From Feinberg, Willer and Kovacheff (2017)

Studies 1-3 provide consistent evidence that the use of extreme protest tactics led observers to feel less social identification with the movement and, as a result, support the movement less. This effect was found for a variety of extreme protest tactics – including the use of inflammatory rhetoric, blocking traffic, and vandalism – and affected perceptions of diverse movements. Finally, we explored the motives underlying the potential use of extreme protest tactics, finding that strong advocates for a cause and social movement activists believed extreme protest tactics would be effective not only for raising awareness of, but also recruiting popular support for, their cause (Studies 4a & 4b).

This working paper argues that the use of ‘extreme protest tactics’, i.e. civil disobedience and the like, decreases (immediate) popular support of a movement or cause. It has a long list limitations, so I’m not entirely convinced yet, but I’ll have to keep an eye on this.

Feinberg, Matthew and Willer, Robb and Kovacheff, Chloe (2017). Extreme Protest Tactics Reduce Popular Support for Social Movements. Available at SSRN: https://ssrn.com/abstract=2911177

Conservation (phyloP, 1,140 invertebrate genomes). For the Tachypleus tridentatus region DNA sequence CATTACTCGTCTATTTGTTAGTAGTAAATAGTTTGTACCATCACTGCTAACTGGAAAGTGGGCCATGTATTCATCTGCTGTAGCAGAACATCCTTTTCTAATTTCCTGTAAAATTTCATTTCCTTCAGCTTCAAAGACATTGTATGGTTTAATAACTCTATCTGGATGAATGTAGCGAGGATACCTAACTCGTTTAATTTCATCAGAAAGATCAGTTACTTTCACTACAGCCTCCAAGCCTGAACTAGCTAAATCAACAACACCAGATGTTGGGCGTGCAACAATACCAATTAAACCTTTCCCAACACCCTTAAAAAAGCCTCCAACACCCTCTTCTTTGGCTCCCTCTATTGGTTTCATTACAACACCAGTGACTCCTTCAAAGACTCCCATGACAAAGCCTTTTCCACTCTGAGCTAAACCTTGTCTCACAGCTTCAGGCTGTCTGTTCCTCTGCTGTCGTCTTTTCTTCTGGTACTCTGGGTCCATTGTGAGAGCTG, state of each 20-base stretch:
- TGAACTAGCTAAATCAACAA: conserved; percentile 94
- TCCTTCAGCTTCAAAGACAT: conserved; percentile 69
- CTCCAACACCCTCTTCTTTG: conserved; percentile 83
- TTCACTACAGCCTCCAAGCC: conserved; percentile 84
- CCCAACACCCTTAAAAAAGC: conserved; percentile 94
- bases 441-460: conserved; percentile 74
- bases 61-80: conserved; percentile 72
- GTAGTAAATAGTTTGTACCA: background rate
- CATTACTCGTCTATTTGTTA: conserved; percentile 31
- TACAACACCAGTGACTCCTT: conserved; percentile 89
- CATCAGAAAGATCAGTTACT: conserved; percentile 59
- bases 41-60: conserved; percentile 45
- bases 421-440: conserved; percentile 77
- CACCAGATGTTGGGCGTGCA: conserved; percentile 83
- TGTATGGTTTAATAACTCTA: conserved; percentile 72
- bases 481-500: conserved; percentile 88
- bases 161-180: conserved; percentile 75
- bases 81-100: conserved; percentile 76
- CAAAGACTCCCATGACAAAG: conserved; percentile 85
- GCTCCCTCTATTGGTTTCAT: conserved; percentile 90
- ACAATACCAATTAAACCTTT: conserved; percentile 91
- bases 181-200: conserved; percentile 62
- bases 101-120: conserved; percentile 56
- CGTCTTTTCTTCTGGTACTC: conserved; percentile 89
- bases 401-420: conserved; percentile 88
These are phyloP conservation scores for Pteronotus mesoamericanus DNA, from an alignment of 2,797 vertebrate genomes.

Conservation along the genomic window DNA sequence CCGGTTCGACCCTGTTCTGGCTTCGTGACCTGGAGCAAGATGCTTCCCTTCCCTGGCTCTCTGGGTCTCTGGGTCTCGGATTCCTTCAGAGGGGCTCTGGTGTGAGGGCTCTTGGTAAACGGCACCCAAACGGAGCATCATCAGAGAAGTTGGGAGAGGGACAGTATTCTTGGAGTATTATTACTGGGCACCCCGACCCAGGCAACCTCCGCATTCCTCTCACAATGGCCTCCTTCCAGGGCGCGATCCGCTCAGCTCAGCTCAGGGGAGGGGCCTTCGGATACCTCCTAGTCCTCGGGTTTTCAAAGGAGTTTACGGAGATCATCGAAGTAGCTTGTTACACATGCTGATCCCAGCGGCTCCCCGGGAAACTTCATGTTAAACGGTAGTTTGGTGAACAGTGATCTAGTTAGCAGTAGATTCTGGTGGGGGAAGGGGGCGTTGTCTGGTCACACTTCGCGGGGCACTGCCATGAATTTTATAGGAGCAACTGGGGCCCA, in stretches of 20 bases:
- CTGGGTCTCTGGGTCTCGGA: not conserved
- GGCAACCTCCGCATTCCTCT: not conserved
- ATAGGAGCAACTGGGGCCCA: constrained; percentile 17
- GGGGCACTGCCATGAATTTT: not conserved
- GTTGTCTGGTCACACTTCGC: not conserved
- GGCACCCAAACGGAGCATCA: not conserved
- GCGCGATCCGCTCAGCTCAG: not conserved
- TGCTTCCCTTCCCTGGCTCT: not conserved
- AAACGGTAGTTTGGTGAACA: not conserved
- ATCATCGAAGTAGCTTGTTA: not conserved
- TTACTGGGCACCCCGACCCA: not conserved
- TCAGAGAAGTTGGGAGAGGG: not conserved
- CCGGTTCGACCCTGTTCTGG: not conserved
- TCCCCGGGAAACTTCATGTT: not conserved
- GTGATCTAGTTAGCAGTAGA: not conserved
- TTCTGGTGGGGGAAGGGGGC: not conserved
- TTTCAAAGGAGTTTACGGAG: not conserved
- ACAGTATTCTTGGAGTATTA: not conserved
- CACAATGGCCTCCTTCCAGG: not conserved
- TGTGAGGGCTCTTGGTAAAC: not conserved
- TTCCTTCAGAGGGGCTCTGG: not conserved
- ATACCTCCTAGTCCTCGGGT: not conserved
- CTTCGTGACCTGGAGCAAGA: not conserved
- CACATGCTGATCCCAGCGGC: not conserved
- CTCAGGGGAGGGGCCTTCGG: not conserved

From Zhang & Counts (2016)

We also find that the anti-abortion side exhibits greater unity and greater intensity of emotions expressed, and that male constituents overall express moral values and personal concerns that are more in line with anti- abortion than females.

We also find that using only male Twitter messages lead to a better fit for policy diffusion than using female Twitter users. This shows a dominant role for male ideology in the diffusion of recent anti-abortion policy.

While these findings make sense given the wave of abortion legislation in the anti-abortion direction, they are also disconcerting because of the outsize impact of abortion policies on the lives and bodies of women.

Inspiring.

Zhang, Amy X., and Counts, Scott (2016). “Gender and Ideology in the Spread of Anti-Abortion Policy.Proceedings of the 2016 CHI Conference on Human Factors in Computing Systems. ACM.